Sunday, June 22, 2008

Card of the Day: 1996 Leaf Signature Autographs Frank Thomas


Donruss/Playoff has made several hobby landmarks over the years, but the 1996 Leaf Signature set may be the biggest influence they ever had.

While Upper Deck included the first certified autograph card in 1990, the Leaf Signature set included the first ever series of autograph cards that fell at least one per pack opening the door to the autograph rush that is still going on today.

At $9.99 per pack, Leaf Signature Series was also a product mainly geared towards experienced collectors, which caused some controversy when the 50 card extended series was released.

The first 100 cards were released in the middle of the 1996 card release calendar, but an extended 50 card series to the set hit store shelves in January of 1997. This has made some collectors feel that the set should belong in the 1997 category, but all major hobby publications still consider the set to be from 1996.

The real reason people still talk about this set though is because of the 252 card autograph set that was released with the first series (an additional 217 autographs were released in extended series packs).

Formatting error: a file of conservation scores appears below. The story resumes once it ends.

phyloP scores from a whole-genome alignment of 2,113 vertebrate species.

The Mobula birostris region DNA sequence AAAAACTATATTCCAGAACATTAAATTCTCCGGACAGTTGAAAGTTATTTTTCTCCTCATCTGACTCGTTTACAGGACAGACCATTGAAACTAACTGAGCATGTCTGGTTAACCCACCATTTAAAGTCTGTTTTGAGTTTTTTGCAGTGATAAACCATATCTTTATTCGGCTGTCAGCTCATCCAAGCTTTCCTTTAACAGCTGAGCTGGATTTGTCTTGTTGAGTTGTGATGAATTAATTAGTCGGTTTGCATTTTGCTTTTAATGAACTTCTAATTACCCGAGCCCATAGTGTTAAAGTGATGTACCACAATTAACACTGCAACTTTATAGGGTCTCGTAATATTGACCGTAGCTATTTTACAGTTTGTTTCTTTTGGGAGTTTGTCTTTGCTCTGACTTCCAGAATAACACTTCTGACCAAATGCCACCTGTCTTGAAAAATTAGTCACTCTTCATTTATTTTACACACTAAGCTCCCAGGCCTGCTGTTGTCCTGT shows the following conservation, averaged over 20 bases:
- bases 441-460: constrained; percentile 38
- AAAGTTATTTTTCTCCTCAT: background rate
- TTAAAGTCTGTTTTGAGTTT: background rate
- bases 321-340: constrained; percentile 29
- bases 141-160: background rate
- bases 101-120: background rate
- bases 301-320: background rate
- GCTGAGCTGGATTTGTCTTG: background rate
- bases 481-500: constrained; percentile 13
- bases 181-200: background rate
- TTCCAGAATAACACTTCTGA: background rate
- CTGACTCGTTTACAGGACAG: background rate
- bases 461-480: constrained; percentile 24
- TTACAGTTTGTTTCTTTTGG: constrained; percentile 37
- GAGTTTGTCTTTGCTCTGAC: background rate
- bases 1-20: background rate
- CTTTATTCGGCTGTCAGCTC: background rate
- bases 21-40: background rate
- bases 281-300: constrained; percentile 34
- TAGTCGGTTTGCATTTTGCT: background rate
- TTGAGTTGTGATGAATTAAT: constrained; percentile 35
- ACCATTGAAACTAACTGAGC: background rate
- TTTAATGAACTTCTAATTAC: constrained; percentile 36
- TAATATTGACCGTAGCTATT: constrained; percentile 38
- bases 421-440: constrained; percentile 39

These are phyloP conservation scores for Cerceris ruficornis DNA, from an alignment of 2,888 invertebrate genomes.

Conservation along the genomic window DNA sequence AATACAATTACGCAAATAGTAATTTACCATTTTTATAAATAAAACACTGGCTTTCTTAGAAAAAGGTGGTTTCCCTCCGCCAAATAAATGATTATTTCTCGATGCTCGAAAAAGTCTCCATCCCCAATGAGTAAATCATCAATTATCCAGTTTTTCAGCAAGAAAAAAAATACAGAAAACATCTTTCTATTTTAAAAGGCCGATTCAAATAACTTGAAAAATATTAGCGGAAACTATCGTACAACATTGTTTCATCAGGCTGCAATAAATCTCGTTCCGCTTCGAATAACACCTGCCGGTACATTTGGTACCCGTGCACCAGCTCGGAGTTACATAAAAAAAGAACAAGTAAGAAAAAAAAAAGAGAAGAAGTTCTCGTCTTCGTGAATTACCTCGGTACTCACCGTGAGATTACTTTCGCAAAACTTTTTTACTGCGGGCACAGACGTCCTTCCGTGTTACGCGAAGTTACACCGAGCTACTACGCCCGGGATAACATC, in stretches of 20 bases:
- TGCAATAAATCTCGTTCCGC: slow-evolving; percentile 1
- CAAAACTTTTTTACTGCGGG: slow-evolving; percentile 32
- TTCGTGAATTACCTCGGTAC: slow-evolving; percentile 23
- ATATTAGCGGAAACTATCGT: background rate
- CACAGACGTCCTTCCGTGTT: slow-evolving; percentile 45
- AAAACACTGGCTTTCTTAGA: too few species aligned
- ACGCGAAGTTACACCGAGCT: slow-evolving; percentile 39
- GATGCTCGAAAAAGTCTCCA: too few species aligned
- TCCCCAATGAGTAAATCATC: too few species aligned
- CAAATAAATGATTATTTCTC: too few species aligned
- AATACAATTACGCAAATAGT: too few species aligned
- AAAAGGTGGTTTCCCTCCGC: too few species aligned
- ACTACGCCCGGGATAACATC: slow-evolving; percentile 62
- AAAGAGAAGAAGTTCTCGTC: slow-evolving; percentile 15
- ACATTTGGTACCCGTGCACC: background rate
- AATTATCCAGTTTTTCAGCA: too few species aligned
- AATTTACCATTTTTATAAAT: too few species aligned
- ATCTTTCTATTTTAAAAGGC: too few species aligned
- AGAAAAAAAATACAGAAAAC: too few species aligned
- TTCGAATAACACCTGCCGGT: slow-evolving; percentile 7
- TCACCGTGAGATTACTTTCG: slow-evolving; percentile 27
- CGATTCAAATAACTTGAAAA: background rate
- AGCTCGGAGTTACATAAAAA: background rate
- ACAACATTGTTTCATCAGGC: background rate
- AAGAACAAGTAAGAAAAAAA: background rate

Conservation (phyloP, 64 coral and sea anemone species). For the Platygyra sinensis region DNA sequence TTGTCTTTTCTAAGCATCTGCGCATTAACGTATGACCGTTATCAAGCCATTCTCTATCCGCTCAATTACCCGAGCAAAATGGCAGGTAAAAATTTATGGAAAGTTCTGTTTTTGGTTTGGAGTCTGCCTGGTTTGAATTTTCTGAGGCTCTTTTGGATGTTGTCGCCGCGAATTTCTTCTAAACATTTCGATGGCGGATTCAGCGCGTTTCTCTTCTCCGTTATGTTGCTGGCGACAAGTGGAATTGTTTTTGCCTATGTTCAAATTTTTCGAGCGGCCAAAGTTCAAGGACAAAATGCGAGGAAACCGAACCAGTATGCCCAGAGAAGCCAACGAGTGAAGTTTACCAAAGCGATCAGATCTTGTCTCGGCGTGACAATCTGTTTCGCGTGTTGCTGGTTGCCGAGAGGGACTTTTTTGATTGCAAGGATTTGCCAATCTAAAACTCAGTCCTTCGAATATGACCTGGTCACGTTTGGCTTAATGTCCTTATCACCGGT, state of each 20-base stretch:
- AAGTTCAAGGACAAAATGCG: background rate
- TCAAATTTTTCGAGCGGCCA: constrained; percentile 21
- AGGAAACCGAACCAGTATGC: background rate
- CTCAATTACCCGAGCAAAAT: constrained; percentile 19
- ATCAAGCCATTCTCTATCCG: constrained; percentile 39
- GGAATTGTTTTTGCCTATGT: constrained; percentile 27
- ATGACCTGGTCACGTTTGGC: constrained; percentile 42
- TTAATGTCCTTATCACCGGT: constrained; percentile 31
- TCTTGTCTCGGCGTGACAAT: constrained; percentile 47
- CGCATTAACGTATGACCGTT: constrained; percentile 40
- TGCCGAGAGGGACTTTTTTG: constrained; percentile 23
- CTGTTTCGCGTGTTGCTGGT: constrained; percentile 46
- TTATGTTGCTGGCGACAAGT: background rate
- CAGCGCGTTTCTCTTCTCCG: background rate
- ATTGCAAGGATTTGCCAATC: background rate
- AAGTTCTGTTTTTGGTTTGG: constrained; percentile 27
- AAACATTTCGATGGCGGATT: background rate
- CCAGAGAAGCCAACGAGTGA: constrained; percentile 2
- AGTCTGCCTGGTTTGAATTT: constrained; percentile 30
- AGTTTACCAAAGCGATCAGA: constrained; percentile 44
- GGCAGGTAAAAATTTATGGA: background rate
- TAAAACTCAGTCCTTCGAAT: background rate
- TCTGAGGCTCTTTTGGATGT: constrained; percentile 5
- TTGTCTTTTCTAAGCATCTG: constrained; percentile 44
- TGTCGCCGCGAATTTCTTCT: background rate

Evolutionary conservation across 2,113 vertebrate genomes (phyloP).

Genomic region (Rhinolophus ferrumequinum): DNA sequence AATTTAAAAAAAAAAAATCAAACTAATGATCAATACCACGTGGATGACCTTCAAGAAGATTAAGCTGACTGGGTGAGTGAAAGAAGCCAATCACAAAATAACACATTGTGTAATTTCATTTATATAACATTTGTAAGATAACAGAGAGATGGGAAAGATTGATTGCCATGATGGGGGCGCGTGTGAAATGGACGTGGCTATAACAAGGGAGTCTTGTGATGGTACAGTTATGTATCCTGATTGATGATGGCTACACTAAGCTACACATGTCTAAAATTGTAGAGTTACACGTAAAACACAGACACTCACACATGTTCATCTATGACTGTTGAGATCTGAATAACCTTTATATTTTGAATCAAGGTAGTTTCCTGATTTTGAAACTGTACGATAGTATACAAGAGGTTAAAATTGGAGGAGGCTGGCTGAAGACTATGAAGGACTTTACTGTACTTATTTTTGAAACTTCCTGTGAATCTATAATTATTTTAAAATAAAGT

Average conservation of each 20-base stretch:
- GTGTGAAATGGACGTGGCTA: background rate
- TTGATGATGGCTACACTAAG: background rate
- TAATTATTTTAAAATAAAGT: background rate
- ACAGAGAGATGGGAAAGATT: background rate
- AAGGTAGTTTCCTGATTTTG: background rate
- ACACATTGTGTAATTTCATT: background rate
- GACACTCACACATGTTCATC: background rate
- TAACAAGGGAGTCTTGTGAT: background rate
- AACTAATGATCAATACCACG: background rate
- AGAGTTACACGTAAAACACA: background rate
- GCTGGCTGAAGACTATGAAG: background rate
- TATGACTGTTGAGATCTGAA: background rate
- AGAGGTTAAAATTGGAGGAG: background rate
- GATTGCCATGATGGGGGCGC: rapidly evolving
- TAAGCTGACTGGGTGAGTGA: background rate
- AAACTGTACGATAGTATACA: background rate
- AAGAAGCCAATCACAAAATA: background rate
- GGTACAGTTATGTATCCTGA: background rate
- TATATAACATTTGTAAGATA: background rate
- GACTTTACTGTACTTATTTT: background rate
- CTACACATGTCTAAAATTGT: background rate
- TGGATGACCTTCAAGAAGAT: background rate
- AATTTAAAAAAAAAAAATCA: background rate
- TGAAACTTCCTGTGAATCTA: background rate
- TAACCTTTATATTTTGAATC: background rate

Falling at the rate of one or more per pack and a total of 3,500 Bronze, 1,000 Silver and 500 Gold autographs per player, this set wasn't too difficult to master excerpt for the ten short printed cards. Roberto Alomar, Wade Boggs, Derek Jeter, Kenny Lofton, Paul Molitor, Raul Mondesi, Manny Ramirez, Alex Rodriguez, Frank Thomas and Mo Vaughn just signed 700 Bronze, 200 Silver and 100 Gold cards.

Additionally, six players did not return their cards in time to be released with the first series. Therefore, Leaf decided to put those six, Brian Hunter, Carlos Delgado, Phil Plantier, Terrell Wade, Ernie Young and the short printed Jim Thome into extended series packs.

The brand only stuck under the Leaf tag for one year before becoming Donruss Signature in 1997 and 1998. Those two brands included David Ortiz rookie year autographs in 1997 as well as a base rookie card of J.D. Drew in 1998.

While the original autographs have very limited trade value in today's market, they still will forever be considered one of the most influential releases of all-time.

1 comment:

Ryan said...

Hey Andrew,

I enjoyed reading your article here and in reading I question one thing.

How legitimate do you believe these autograph insert cards are? I find it hard to believe that these players have the time to sign upwards of 4,000 cards.

Your story makes it sound like Donruss just sent these cards out to the players and left it up to them to decide if they were going to sign them or if they were going to have whomever to sign the cards for them.

Let me know what you think, or if you have any information that would debunk my theory.

- Ryan